Pros and Cons of ETF’s v Managed Funds
There are pros and cons of investing in both ETF’s and Managed Funds, each to be considered before diving into either option.
- Can be easily bought on the ASX like any other stock
- Generally have lower fees than managed funds
- Can buy at intra-day prices
- Get charged brokerage fees on every purchase
- Can be bought automatically each week with BPAY
- Generally have higher fees than ETF’s due to buy/sell spread, indirect costs etc.
- Only bought at the closing price at the end of the day
- Wholesale funds have large minimum buy amounts
Here’s an example of a Vanguard VDHG fund bought through an ETF and bought as a Retail Index fund. MER stands for Management Expense Ratio, a.k.a fees.
|Invested||ETF 0.27% MER||Retail Fund 0.90% MER|
*Please note that as the balance of your Retail fund increases the costs decrease. Your first $50K has a fee of 0.90%, the next 50K 0.60% and anything over 100K will pay 0.35%.
It’s worth mentioning the wholesale fund, which is the same as the retail fund, except you need a minimum initial investment of $500k and $5k for additional investments (Many people have said Vanguard will allow you into the wholesale fund if you can deposit $100k upfront). The wholesale fund charges a 0.29% fee as opposed to the tiered retail fund costs.
This comes at the ‘inconvenience’ of needing to buy parcels of the ETF each month/year etc. instead of the automatic BPAY payments of the retail/wholesale fund.
Choosing a broker
Choosing to invest via an ETF or retail/wholesale fund will determine how you approach which broker to go with. If you’re investing through a retail/wholesale fund then you will invest directly through the company itself, whether that’s Vanguard, Blackrock etc. You’ll sign up to an account through them and have a web interface to see your holdings, tax implications etc.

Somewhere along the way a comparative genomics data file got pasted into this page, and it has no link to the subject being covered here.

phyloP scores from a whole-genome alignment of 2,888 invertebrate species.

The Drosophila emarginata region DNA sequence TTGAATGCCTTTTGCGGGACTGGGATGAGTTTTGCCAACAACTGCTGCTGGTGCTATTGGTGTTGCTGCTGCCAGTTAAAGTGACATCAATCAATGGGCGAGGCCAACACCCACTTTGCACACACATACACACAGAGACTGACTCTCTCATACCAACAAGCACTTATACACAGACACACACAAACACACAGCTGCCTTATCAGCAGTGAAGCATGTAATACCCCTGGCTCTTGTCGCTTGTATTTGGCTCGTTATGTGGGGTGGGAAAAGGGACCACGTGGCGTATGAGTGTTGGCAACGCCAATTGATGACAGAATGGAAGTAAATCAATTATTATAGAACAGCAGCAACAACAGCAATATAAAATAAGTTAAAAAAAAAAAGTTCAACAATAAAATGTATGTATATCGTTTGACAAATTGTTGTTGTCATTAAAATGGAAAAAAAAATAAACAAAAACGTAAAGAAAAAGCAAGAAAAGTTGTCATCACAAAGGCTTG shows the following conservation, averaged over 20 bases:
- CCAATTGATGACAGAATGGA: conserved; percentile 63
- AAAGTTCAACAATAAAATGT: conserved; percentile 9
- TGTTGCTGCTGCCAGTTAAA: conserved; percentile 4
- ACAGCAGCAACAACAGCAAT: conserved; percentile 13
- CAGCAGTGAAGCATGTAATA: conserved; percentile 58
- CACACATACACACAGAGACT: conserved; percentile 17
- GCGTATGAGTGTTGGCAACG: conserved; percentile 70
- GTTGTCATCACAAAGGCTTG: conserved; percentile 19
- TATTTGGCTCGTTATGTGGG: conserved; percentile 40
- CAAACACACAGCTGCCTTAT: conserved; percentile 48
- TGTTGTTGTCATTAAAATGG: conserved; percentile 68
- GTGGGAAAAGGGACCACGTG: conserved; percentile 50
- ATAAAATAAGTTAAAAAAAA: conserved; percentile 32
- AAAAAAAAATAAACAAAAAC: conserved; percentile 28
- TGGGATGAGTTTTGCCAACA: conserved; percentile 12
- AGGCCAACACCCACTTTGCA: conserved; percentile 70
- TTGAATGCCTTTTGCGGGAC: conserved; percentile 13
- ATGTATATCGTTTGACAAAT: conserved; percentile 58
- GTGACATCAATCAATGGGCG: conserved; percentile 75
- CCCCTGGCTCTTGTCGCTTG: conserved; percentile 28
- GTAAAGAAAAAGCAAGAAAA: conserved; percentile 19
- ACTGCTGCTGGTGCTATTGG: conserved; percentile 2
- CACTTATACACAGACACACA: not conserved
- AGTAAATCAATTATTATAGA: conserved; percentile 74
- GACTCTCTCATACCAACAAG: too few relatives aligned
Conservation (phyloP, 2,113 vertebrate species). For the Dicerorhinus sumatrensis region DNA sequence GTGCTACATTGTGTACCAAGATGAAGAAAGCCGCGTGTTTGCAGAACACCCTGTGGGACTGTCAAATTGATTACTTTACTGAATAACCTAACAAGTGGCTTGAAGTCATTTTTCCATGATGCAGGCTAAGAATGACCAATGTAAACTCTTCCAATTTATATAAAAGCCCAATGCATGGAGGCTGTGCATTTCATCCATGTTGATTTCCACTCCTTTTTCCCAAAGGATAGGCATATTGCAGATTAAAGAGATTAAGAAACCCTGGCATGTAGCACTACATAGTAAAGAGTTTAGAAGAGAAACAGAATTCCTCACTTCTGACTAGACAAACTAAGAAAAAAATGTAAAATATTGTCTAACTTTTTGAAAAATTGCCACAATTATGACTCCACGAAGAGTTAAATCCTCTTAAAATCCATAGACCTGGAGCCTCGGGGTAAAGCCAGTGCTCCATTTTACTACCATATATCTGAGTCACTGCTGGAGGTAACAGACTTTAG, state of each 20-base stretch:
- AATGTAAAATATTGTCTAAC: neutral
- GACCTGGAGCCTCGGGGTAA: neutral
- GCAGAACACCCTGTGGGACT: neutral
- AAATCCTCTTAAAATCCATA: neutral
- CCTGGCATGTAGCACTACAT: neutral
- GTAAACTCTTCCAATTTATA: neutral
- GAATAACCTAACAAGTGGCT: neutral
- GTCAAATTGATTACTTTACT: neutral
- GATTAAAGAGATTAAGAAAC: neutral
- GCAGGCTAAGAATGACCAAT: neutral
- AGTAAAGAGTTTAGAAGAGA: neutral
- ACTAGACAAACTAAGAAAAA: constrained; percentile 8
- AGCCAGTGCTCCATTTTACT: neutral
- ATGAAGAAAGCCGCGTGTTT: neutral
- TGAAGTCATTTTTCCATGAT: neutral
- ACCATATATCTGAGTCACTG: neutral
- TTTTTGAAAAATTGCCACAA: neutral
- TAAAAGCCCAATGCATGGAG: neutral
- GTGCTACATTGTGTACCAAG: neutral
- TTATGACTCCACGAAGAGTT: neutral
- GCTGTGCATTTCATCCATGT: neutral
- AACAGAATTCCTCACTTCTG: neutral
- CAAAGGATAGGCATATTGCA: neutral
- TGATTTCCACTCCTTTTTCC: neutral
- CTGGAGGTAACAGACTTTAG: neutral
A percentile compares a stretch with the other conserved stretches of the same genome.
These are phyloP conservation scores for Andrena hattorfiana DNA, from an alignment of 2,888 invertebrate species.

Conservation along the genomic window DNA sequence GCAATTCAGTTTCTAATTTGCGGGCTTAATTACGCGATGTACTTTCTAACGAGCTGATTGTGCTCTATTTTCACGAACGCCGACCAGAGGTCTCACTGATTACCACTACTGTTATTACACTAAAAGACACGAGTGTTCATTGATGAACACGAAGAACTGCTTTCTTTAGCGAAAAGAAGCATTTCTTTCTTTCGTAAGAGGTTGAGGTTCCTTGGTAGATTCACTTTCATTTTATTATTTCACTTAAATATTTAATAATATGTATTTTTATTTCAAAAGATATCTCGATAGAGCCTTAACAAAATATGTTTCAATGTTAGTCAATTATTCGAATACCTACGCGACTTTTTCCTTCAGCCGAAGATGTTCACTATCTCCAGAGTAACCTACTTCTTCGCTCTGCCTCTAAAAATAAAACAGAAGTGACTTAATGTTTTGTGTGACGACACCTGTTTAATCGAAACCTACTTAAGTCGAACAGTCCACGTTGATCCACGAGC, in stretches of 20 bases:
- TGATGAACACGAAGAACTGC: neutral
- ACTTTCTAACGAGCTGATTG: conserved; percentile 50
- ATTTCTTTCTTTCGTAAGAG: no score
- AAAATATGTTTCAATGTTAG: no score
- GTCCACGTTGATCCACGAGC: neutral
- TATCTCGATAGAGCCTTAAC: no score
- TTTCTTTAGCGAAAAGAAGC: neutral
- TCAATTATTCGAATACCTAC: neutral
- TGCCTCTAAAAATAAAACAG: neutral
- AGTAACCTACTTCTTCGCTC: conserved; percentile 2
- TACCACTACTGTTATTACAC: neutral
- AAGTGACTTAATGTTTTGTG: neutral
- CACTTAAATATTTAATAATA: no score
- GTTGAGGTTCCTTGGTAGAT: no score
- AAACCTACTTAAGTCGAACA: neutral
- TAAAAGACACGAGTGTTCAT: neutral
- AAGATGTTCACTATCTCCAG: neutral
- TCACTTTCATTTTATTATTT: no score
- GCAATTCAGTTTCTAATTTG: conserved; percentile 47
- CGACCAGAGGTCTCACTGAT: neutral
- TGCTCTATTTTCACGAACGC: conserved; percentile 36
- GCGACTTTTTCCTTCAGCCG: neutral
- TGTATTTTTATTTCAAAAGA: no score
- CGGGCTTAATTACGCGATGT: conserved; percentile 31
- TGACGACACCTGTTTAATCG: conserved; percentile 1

ETF’s are bought on the ASX and in order to buy, you’ll need to go through a broker and incur brokerage fees with each purchase. I’m not going to go in-depth here on which broker to choose as I’ve previously written an extensive guide on brokers with the lowest fees, but I will tell you that you should consider only low cost brokers.
If you’re paying more than $12 a trade, you’re probably paying too much. The only advantage of using your bank as a broker is that you can see your savings accounts, trading account etc. all from the one screen.
Fortunes are made from compound interest. At the start of your investing journey you’ll be investing a fixed amount and be getting a lowly amount of interest. However over time something amazing happens.. Eventually the amount of interest you make on investments dwarfs your fixed amount and your holdings start to grow at a dramatic rate.
Let’s take the example of Saver Sally. Sally is a young 25 year old who just finished a Marketing degree and has landed herself a grad role paying $65k, she’s determined to be successful and has decided she’ll put away $20k a year into index funds (or $1666 a month). Whilst at uni she had a part time job and managed to save up $30k. Of this, she puts $20k into an index fund to kickstart it.
Assuming the historic stock market averages of 7% continue into the future, you can see that even though over the course of 30 years Sally invests $619,760, she’s actually sitting on $2,194,802 because of compounding interest. You can see towards the later years that the compound interest really takes off like a rocket and Sally actually makes $150k just in interest, in year 30.
Keep in mind that’s a 30 year investment. At 55, Sally isn’t even old enough to access her super, nor is she at the retirement age. If we were to extend that graph out another 10 years to 65, Sally’s money would more than double and be worth a whopping $4,699,167.
Now do you see where Albert Einstein was coming from?